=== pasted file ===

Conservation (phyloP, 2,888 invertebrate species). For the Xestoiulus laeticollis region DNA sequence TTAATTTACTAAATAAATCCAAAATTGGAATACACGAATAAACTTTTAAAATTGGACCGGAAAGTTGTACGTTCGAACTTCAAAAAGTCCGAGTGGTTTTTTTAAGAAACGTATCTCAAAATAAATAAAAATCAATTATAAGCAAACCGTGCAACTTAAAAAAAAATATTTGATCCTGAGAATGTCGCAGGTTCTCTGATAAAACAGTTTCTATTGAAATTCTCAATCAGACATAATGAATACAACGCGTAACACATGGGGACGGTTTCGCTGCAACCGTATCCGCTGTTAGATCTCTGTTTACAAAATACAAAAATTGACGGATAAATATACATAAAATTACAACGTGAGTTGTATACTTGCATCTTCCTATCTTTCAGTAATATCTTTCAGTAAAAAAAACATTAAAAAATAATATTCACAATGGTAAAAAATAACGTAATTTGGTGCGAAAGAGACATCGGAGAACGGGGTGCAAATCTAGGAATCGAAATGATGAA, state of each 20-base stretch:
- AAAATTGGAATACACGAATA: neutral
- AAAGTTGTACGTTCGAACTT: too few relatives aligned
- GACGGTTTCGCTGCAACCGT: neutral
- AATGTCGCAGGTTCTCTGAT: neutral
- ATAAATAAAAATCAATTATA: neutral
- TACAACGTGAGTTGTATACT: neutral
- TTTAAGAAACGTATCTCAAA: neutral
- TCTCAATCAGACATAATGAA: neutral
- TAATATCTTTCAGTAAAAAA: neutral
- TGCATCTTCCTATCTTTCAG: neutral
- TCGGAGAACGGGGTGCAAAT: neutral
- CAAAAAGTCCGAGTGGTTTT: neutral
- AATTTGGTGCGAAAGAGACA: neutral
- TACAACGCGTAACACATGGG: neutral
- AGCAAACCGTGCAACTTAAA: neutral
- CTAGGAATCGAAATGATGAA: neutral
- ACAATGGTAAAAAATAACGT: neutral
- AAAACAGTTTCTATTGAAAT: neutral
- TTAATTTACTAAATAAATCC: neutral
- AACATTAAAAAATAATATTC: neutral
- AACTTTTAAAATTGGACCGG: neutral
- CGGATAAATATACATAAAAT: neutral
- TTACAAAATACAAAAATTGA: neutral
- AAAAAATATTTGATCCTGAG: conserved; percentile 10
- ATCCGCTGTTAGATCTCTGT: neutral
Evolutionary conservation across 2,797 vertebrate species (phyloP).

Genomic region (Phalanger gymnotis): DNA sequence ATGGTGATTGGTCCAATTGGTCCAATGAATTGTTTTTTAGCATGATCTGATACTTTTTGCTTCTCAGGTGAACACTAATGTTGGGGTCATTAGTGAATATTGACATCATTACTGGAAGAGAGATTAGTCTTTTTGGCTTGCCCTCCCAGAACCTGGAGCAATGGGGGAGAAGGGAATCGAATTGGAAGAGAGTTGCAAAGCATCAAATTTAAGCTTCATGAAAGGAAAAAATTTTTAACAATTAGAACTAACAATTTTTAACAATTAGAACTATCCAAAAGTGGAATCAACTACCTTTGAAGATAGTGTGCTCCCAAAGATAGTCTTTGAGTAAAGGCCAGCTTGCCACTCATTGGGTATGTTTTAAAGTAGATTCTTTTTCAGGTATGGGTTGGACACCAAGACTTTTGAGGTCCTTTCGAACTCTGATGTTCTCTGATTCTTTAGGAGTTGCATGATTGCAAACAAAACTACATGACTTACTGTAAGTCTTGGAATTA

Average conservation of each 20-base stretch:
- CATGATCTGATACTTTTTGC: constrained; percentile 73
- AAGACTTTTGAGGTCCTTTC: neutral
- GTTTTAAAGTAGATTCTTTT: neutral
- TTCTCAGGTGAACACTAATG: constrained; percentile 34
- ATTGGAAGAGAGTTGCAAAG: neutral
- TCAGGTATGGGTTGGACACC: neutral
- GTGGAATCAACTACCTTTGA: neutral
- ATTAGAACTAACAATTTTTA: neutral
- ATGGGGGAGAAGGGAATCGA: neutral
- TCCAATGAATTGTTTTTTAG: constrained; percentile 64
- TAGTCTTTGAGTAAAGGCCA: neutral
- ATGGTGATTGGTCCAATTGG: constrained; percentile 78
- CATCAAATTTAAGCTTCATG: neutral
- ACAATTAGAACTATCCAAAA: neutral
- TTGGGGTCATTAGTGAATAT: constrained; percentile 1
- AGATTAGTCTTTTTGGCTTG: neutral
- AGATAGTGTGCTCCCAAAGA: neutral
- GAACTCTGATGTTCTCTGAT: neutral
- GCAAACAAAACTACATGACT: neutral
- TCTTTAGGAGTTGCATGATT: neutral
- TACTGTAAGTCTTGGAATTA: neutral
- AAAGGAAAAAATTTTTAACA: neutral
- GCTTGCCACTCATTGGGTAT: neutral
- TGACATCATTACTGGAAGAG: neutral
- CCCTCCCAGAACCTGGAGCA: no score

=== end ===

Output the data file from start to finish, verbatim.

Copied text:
Conservation (phyloP, 2,888 invertebrate species). For the Xestoiulus laeticollis region DNA sequence TTAATTTACTAAATAAATCCAAAATTGGAATACACGAATAAACTTTTAAAATTGGACCGGAAAGTTGTACGTTCGAACTTCAAAAAGTCCGAGTGGTTTTTTTAAGAAACGTATCTCAAAATAAATAAAAATCAATTATAAGCAAACCGTGCAACTTAAAAAAAAATATTTGATCCTGAGAATGTCGCAGGTTCTCTGATAAAACAGTTTCTATTGAAATTCTCAATCAGACATAATGAATACAACGCGTAACACATGGGGACGGTTTCGCTGCAACCGTATCCGCTGTTAGATCTCTGTTTACAAAATACAAAAATTGACGGATAAATATACATAAAATTACAACGTGAGTTGTATACTTGCATCTTCCTATCTTTCAGTAATATCTTTCAGTAAAAAAAACATTAAAAAATAATATTCACAATGGTAAAAAATAACGTAATTTGGTGCGAAAGAGACATCGGAGAACGGGGTGCAAATCTAGGAATCGAAATGATGAA, state of each 20-base stretch:
- AAAATTGGAATACACGAATA: neutral
- AAAGTTGTACGTTCGAACTT: too few relatives aligned
- GACGGTTTCGCTGCAACCGT: neutral
- AATGTCGCAGGTTCTCTGAT: neutral
- ATAAATAAAAATCAATTATA: neutral
- TACAACGTGAGTTGTATACT: neutral
- TTTAAGAAACGTATCTCAAA: neutral
- TCTCAATCAGACATAATGAA: neutral
- TAATATCTTTCAGTAAAAAA: neutral
- TGCATCTTCCTATCTTTCAG: neutral
- TCGGAGAACGGGGTGCAAAT: neutral
- CAAAAAGTCCGAGTGGTTTT: neutral
- AATTTGGTGCGAAAGAGACA: neutral
- TACAACGCGTAACACATGGG: neutral
- AGCAAACCGTGCAACTTAAA: neutral
- CTAGGAATCGAAATGATGAA: neutral
- ACAATGGTAAAAAATAACGT: neutral
- AAAACAGTTTCTATTGAAAT: neutral
- TTAATTTACTAAATAAATCC: neutral
- AACATTAAAAAATAATATTC: neutral
- AACTTTTAAAATTGGACCGG: neutral
- CGGATAAATATACATAAAAT: neutral
- TTACAAAATACAAAAATTGA: neutral
- AAAAAATATTTGATCCTGAG: conserved; percentile 10
- ATCCGCTGTTAGATCTCTGT: neutral
Evolutionary conservation across 2,797 vertebrate species (phyloP).

Genomic region (Phalanger gymnotis): DNA sequence ATGGTGATTGGTCCAATTGGTCCAATGAATTGTTTTTTAGCATGATCTGATACTTTTTGCTTCTCAGGTGAACACTAATGTTGGGGTCATTAGTGAATATTGACATCATTACTGGAAGAGAGATTAGTCTTTTTGGCTTGCCCTCCCAGAACCTGGAGCAATGGGGGAGAAGGGAATCGAATTGGAAGAGAGTTGCAAAGCATCAAATTTAAGCTTCATGAAAGGAAAAAATTTTTAACAATTAGAACTAACAATTTTTAACAATTAGAACTATCCAAAAGTGGAATCAACTACCTTTGAAGATAGTGTGCTCCCAAAGATAGTCTTTGAGTAAAGGCCAGCTTGCCACTCATTGGGTATGTTTTAAAGTAGATTCTTTTTCAGGTATGGGTTGGACACCAAGACTTTTGAGGTCCTTTCGAACTCTGATGTTCTCTGATTCTTTAGGAGTTGCATGATTGCAAACAAAACTACATGACTTACTGTAAGTCTTGGAATTA

Average conservation of each 20-base stretch:
- CATGATCTGATACTTTTTGC: constrained; percentile 73
- AAGACTTTTGAGGTCCTTTC: neutral
- GTTTTAAAGTAGATTCTTTT: neutral
- TTCTCAGGTGAACACTAATG: constrained; percentile 34
- ATTGGAAGAGAGTTGCAAAG: neutral
- TCAGGTATGGGTTGGACACC: neutral
- GTGGAATCAACTACCTTTGA: neutral
- ATTAGAACTAACAATTTTTA: neutral
- ATGGGGGAGAAGGGAATCGA: neutral
- TCCAATGAATTGTTTTTTAG: constrained; percentile 64
- TAGTCTTTGAGTAAAGGCCA: neutral
- ATGGTGATTGGTCCAATTGG: constrained; percentile 78
- CATCAAATTTAAGCTTCATG: neutral
- ACAATTAGAACTATCCAAAA: neutral
- TTGGGGTCATTAGTGAATAT: constrained; percentile 1
- AGATTAGTCTTTTTGGCTTG: neutral
- AGATAGTGTGCTCCCAAAGA: neutral
- GAACTCTGATGTTCTCTGAT: neutral
- GCAAACAAAACTACATGACT: neutral
- TCTTTAGGAGTTGCATGATT: neutral
- TACTGTAAGTCTTGGAATTA: neutral
- AAAGGAAAAAATTTTTAACA: neutral
- GCTTGCCACTCATTGGGTAT: neutral
- TGACATCATTACTGGAAGAG: neutral
- CCCTCCCAGAACCTGGAGCA: no score